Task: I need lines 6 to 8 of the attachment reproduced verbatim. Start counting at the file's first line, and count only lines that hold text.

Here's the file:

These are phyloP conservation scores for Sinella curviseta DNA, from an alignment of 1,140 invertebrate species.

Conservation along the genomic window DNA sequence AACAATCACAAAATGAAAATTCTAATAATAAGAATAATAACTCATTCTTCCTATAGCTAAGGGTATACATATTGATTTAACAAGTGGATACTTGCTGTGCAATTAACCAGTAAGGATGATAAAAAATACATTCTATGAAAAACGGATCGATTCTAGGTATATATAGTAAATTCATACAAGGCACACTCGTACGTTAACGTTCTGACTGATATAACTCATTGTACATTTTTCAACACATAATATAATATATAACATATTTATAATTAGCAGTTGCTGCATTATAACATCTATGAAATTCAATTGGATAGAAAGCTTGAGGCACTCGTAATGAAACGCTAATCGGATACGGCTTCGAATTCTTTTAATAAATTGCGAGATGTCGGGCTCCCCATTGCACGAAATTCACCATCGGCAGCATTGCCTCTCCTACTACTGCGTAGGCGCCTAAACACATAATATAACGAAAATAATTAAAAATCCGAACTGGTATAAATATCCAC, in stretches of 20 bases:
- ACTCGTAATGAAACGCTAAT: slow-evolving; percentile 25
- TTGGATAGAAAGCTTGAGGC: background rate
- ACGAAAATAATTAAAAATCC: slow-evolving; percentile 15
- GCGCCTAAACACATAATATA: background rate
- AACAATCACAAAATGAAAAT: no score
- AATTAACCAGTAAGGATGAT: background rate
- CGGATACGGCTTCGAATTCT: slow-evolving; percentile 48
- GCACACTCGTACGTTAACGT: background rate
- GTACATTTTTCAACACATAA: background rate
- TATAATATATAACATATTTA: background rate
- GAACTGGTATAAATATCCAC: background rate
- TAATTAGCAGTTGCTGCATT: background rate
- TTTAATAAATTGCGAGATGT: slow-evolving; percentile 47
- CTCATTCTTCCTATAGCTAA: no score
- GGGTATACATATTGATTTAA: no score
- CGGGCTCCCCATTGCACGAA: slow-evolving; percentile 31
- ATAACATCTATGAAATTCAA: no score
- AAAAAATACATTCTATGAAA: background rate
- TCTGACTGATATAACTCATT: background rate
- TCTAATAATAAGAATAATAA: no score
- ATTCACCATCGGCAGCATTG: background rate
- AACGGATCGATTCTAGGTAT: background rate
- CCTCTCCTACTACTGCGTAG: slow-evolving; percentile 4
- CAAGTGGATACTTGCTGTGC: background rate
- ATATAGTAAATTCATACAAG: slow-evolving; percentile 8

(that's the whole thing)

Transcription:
- GCGCCTAAACACATAATATA: background rate
- AACAATCACAAAATGAAAAT: no score
- AATTAACCAGTAAGGATGAT: background rate